The option of running a reduced inquiry in person would ‘not be possible until’ Sir Martin was ‘allowed out of the shielded lockdown’ applying to those over 70, though he was said to be ‘keen to restart proceedings’. Ms Featherstone added that to wait for normality to return ‘risks a delay of months and possibly longer’, which was ‘not in the public interest’ because the inquiry was ‘an urgent matter of public safety’.

The online system trialled was Zoom, which she said ‘worked well enough to be able to obtain the evidence required without loss of audio-visual quality, undue interruption or compromising participation […] there is little doubt that the system provides a functionally feasible way of obtaining the oral evidence required.’

However, giving evidence under lockdown may be ‘traumatic’ for witnesses, while there would be no immediate access to an NHS counsellor ‘which might undermine the inquiry’s duty of care to witnesses’, with some finding it ‘difficult’ to keep distractions ‘out of the room’. The inquiry’s view was that only witnesses willing to give evidence remotely should, with some survivors feeling that witnesses ‘would feel less scrutinised giving evidence remotely’.

The second phase began with a focus on decisions ‘taken in the months and years before the fire’, its immediate aftermath and the government’s role. It is expected to last 18 months, with 200,000 documents – including emails, phone transcripts and commercial agreements – to be released. Statements from lawyers for architects Studio E, builders Rydon, installers Harley Facades, insulation and cladding manufacturers Celotex and Arconic and RBKC) opened proceedings.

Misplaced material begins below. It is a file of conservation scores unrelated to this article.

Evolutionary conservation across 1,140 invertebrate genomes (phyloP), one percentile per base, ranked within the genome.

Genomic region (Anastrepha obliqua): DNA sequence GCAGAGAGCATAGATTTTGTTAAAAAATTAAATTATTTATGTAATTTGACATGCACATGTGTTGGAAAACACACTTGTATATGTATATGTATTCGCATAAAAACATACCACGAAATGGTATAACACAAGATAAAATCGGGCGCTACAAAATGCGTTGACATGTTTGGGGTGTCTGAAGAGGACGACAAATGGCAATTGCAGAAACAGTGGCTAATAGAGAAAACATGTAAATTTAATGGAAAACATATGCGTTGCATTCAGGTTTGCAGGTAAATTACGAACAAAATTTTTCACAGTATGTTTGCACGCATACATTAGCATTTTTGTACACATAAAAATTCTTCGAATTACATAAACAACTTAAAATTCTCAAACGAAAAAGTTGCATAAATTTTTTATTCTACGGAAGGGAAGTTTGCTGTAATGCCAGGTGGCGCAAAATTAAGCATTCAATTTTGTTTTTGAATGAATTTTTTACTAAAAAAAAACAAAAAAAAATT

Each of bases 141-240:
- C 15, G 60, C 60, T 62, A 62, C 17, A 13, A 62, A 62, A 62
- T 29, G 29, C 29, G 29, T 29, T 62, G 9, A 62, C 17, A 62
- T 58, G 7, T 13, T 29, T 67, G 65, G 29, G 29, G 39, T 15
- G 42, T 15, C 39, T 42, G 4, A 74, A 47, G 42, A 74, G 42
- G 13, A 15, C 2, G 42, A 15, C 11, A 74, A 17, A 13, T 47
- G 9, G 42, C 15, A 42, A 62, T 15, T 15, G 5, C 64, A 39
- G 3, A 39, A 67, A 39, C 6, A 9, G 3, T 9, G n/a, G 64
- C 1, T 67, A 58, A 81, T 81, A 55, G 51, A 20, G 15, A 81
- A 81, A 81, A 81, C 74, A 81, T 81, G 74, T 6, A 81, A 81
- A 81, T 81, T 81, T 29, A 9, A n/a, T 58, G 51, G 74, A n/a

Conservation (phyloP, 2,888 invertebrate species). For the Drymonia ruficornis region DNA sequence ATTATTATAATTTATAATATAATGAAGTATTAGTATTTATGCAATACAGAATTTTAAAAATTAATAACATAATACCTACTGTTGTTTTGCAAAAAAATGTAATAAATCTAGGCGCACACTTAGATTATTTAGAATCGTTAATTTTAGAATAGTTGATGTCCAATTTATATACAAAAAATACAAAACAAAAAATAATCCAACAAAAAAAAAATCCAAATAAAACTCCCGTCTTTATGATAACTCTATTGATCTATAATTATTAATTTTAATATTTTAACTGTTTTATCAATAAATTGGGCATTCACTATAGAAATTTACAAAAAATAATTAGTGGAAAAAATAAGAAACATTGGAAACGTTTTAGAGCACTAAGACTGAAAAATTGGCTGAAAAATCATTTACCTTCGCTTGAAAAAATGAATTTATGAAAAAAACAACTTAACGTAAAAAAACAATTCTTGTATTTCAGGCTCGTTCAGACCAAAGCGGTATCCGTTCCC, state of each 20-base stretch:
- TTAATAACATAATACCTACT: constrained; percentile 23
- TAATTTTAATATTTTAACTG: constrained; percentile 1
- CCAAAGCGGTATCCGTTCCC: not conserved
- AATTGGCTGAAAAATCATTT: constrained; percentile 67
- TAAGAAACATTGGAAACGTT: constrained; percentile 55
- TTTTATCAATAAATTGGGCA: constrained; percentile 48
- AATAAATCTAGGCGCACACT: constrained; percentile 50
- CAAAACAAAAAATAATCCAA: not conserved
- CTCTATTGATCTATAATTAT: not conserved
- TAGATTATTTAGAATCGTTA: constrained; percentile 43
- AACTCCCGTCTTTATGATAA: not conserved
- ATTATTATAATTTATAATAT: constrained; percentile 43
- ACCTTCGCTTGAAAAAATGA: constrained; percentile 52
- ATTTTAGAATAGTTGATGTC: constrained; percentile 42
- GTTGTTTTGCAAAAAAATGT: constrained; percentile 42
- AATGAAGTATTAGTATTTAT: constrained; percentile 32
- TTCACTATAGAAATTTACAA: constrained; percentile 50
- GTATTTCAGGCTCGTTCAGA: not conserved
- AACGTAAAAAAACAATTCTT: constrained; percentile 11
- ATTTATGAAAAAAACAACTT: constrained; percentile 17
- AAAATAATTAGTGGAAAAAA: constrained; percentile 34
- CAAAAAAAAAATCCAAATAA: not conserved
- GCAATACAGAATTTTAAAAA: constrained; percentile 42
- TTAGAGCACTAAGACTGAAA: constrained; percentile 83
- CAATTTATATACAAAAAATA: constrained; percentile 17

‘Key revelations’ included that ‘almost none’ of the clients, consultants or contractors during the refurbishment were ‘accepting much blame’, and ‘ignored pleas from the inquiry not to engage in a “merry-go-round of buck-passing”’. That first week also heard refurbishers ‘knew cladding would fail’; witnesses threatened to ‘withhold evidence’; and a consultant was not sent a key report.

However hearings were delayed due to the witnesses’ threat, which saw them ask for assurances that ‘anything they say will not be used in criminal prosecutions against them’. This move was granted recently, and the inquiry resumedRecently, testimony from Studio E staff admitted it ‘lacked experience in cladding tower blocks’, and that it was selected ‘despite never having carried out similar work’, without any ‘competitive procurement process, interview or design competition’.

Recently, emails between senior fire engineers and consultants at Exova Warrington Fire saw admissions that plans to refurbish the tower were making ‘a crap condition worse’, and ‘no sprinklers [were] wanted’. Studio E’s lead designer Neil Crawford then alleged that Celotex ‘calculatedly sought to deceive’ and ‘deliberately misled’ over its product’s safety ‘as if selling horsemeat as beef’.

Finally, most recently the inquiry heard that contractors appeared more concerned about ‘cost and delay’ than fire safety, and on ‘appearance and cost’, while the last testimony given came from Exova consultant Cate Cooney, who had carried out a fire strategy report in 2012 on Grenfell in its original ‘state’ but ‘without visiting the site itself’, and which included a ‘number of assumptions’.